Bradley posted a hefty $4.3 million in the first quarter, and will do even better in the second: Word on the street is that he could report as much as $8 million or $9 million, and Gore supporters are worried that he could top the vice president's take. Bradley finance chairman Louis Susman refused to speculate beyond "more than $6 million," but Bradley will clearly have the cash to be a contender.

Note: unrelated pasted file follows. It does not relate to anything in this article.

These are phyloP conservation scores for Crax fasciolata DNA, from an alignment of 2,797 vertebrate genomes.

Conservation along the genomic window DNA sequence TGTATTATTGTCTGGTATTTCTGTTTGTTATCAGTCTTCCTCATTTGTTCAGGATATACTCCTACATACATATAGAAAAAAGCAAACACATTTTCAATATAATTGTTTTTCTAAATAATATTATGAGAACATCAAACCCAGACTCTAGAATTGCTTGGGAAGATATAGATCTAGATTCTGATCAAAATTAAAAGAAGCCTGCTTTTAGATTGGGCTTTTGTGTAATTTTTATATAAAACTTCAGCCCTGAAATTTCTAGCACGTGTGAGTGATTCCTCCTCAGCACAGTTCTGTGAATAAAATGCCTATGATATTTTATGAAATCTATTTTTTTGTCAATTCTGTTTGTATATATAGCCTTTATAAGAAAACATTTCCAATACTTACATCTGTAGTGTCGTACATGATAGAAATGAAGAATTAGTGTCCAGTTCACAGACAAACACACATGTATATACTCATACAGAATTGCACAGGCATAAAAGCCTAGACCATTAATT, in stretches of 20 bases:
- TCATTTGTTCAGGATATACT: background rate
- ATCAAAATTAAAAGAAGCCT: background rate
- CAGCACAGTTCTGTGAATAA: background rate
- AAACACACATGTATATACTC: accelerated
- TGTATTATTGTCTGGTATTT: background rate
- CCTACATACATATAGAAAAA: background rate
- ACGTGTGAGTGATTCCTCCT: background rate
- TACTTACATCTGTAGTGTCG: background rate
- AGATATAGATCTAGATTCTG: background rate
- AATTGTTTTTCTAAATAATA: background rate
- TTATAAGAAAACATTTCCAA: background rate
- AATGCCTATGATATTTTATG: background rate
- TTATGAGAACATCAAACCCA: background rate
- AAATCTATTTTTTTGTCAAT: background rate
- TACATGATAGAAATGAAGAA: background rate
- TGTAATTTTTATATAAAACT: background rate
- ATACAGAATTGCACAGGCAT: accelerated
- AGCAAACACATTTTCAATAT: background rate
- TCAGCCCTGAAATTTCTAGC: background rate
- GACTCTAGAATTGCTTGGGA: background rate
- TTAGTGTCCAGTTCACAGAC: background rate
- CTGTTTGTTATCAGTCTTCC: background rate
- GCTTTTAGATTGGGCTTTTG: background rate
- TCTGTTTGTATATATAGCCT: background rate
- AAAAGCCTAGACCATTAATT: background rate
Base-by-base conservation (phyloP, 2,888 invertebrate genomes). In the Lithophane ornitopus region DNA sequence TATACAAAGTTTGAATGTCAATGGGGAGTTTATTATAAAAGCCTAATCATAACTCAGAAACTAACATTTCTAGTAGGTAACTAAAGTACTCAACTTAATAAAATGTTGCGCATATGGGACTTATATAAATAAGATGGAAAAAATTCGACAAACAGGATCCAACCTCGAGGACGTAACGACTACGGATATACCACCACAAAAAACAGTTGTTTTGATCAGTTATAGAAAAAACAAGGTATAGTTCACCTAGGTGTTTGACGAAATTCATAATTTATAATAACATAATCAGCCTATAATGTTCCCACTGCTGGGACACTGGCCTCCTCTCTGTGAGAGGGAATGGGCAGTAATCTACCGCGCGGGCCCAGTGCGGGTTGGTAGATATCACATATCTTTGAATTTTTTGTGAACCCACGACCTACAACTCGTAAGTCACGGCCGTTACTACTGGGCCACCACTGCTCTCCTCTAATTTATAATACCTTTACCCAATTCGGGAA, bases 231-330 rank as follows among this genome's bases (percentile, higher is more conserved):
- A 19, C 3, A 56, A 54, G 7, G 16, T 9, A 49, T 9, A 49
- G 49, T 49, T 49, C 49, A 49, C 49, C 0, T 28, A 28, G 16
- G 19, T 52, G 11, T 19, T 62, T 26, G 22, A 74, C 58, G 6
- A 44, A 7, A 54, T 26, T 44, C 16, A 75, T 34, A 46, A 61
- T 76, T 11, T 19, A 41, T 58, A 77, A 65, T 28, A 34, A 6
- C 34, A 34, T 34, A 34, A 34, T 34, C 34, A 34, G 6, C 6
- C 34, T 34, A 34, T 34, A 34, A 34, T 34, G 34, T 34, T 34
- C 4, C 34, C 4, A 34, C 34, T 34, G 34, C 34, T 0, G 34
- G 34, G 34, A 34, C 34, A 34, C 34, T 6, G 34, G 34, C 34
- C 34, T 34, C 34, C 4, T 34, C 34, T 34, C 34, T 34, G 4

It's an axiom of fund-raising that there's a finite universe of donors who will ante up $1,000 for a presidential contender, but Bill Bradley seems to be breaking the mold. His supporters include heavy hitters in the business world who have never been involved in politics, and even some Republicans. Goldman Sachs president John Thornton hasn't raised money for a candidate before, doesn't even give to the company's political-action committee; but since meeting Bradley nine months ago, he has been asking for and getting checks from friends--including Goldman chairman Henry Paulson, a Republican who's backing John McCain. J.P. Morgan managing director Jackson Tai, a Republican who also avoided politics until getting to know Bradley, a former J. P. Morgan consultant, is helping raise tens of thousands of dollars.